Along Shanghai's River, Buddhist Tradition Meets Greedy Fishermen
China today is a whirlwind of competing trends: authoritarianism versus personal freedom; pollution versus environmentalism, and self-interest versus spirituality.
That last conflict plays out every other Sunday morning in Shanghai when hundreds of Buddhists pack the banks of the city's Huangpu River. Monks in saffron-colored robes lead believers in song in the shadow of some of the world's tallest skyscrapers.
Then they pour thousands of fish and mollusks into the muddy waters that empty a dozen miles downstream into the mighty Yangtze River. Shen Tianlong, a retired chef, wants to make sure every creature is freed, so he climbs over the railing onto a ledge and gently brushes the remaining snails into the water.
"We are freeing captive animals," says Shen. "Why do we free them? They are just like us. We are all living creatures."
Releasing animals is an ancient tradition among Chinese Buddhists, who believe saving an animal that is about to die is an act of compassion.
"Buddhism seeks to deliver all living creatures from torment and emphasizes benevolence," says fellow Buddhist Xu Gaosheng, a retired ad agency worker, who wears a pink polo shirt. "All living creatures should be treated well."
Environmentalists have criticized animal release as disruptive to habitats. They say, while well-intentioned, the practice can introduce invasive species.
The ritual here also draws opportunists, such as the beggar who shows up to work the crowd while tapping a metal cup. Migrant workers prey on the Buddhists' conscience by hawking turtles — they carry them by their tails — at exorbitant prices.
Finally, just 20 yards downstream, two-dozen men lie in wait with nets for what they see as a free meal.
One named Li dips his 15-foot pole into the water and scoops up fish moments after the Buddhists have dropped them into the river. Sometimes, he catches two or three in one pass and then dumps them into the shrubs along the riverbank. So far this morning, he has hauled in more than 20.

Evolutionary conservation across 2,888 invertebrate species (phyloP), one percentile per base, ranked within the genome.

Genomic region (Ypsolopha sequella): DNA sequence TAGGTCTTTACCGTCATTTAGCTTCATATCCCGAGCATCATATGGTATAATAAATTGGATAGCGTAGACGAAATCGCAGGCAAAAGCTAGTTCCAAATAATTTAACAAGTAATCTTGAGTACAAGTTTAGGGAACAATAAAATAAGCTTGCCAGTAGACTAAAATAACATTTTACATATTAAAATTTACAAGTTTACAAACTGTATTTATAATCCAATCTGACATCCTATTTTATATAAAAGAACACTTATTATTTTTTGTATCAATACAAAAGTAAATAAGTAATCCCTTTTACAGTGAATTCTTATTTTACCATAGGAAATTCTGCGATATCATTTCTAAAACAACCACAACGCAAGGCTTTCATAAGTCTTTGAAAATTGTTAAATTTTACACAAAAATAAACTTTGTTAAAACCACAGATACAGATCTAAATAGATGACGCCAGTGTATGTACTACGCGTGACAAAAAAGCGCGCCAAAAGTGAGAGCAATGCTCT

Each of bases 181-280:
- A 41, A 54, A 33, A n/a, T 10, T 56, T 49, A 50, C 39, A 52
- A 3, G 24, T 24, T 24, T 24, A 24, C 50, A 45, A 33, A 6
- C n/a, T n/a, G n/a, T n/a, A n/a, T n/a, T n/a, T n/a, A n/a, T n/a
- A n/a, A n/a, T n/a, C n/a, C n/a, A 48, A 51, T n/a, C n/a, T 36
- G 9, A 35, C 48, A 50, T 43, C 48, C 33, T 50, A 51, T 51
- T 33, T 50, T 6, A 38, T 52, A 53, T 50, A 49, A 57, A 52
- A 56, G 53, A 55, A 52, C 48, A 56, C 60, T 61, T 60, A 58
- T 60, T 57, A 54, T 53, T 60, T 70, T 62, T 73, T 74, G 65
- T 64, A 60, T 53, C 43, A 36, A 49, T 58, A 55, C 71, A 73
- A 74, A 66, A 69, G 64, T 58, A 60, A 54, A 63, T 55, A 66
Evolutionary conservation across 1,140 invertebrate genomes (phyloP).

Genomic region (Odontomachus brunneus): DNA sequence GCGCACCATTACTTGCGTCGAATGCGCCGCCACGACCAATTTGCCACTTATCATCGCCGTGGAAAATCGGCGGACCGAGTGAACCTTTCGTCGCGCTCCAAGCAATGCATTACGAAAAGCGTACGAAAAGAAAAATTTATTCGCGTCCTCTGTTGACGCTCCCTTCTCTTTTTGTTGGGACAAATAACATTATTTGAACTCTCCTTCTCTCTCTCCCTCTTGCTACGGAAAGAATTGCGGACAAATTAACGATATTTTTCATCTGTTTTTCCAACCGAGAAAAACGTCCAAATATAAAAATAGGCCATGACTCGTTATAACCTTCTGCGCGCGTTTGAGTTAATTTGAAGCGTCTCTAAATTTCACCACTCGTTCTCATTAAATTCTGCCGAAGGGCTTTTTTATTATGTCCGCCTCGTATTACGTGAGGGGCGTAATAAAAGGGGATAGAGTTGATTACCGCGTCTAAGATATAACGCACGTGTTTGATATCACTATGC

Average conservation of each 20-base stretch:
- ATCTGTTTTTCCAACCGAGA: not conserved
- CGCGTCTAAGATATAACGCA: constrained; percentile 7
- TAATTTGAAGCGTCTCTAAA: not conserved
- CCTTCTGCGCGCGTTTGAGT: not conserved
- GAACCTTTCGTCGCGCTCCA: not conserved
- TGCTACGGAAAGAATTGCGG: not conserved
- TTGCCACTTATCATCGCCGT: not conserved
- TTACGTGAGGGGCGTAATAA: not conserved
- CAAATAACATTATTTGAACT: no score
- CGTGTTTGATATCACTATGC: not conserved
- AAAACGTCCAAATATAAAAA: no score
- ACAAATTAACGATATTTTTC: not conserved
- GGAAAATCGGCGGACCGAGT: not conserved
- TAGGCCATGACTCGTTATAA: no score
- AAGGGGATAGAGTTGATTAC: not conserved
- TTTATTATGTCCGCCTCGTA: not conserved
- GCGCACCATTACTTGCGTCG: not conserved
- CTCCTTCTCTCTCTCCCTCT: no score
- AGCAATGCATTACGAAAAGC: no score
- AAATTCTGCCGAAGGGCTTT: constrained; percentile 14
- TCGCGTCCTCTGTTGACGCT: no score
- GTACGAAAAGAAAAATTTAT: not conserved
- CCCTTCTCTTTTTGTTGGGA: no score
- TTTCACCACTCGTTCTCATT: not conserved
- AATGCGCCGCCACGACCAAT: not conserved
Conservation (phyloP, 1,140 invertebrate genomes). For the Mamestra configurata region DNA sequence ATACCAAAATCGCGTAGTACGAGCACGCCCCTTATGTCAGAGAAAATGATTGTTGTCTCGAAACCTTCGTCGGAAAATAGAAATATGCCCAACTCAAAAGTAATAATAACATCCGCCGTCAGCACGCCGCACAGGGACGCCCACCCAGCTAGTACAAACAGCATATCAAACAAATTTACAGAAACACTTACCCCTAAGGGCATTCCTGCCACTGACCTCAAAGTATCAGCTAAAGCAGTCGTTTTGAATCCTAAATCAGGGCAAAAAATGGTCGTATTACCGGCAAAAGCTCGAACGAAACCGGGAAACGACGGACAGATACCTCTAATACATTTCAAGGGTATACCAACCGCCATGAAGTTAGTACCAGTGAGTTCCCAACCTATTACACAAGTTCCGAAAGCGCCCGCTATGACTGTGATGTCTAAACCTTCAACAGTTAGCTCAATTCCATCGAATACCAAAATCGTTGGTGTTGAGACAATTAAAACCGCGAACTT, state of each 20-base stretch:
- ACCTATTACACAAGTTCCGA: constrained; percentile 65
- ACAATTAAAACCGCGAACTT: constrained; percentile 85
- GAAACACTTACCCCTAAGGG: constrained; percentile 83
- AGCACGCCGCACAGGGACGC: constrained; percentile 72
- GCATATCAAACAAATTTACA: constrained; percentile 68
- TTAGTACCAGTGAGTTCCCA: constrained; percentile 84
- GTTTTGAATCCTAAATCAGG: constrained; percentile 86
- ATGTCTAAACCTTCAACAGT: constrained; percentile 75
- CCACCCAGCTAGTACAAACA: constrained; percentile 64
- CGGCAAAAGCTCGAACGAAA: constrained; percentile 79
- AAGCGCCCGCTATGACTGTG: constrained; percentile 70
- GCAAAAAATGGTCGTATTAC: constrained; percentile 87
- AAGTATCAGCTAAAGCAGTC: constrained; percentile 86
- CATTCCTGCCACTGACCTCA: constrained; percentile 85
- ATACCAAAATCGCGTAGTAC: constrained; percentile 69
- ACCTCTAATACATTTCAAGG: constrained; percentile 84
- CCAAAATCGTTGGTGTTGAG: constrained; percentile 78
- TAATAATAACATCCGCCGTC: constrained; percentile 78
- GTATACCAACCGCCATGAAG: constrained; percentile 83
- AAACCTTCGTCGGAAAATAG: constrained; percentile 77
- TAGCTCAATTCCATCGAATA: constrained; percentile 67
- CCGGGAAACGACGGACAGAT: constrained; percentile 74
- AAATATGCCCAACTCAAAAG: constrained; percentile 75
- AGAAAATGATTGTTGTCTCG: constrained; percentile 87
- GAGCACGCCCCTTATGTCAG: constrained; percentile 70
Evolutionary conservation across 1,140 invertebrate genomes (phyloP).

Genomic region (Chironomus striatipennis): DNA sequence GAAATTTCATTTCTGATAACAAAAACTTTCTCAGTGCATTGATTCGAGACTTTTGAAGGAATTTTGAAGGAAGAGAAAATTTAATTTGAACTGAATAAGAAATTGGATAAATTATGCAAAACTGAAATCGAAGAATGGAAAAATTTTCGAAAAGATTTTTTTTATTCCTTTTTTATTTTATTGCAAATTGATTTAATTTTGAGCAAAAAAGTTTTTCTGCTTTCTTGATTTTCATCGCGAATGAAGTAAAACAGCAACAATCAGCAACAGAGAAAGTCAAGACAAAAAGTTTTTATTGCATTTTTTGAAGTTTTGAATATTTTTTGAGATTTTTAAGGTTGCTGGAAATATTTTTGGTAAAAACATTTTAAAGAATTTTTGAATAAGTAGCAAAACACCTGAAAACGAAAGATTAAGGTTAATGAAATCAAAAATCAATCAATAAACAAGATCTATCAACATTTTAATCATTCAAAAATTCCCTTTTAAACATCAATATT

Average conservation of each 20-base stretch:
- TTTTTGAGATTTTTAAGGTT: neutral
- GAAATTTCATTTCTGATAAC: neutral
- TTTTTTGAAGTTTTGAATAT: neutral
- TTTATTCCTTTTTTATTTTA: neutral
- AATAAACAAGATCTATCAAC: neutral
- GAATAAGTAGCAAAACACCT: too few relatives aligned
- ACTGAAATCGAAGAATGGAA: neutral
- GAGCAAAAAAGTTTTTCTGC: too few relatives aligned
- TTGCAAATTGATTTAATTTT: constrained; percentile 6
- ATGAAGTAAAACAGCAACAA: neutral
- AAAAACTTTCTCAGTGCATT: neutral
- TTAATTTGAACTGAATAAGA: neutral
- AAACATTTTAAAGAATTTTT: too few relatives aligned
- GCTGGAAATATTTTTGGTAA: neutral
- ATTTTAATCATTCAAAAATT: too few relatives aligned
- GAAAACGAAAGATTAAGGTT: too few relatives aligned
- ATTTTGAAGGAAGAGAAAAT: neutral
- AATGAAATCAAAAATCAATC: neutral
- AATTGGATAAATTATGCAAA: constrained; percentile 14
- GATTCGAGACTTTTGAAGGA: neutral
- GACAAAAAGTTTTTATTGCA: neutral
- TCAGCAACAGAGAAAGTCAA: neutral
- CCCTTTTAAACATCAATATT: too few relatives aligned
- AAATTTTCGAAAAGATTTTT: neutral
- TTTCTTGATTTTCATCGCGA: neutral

I ask if he thinks scooping up all these fish is fair.
"What's fair? What isn't fair?" Li responds in a dismissive tone that suggests the question is naive. "There are people releasing fish and people catching them. Nothing is fair in today's society. The more skilled swindlers just cheat the weaker ones."
Wang Jisi, a retired accountant and Buddhist who is helping release the fish, disagrees. She chases Li down and scolds him. She says he may catch fish today, but karmic payback is coming.
"If they catch fish and it makes them happy, then I guess I'm happy for them," she says. "But when something bad happens to their families and they wonder why? It's because he did something bad."
In these fishermen, Wang says, she sees a greed that pervades society here and elsewhere around the world.
"I don't think I hate them," she says. "I pity them. They aren't enlightened. They don't understand. They don't understand karma!"
Nor are they likely to anytime soon. Li shrugs off his scolding and returns to the railing, where he reaches over with his net and tries to add to his catch.
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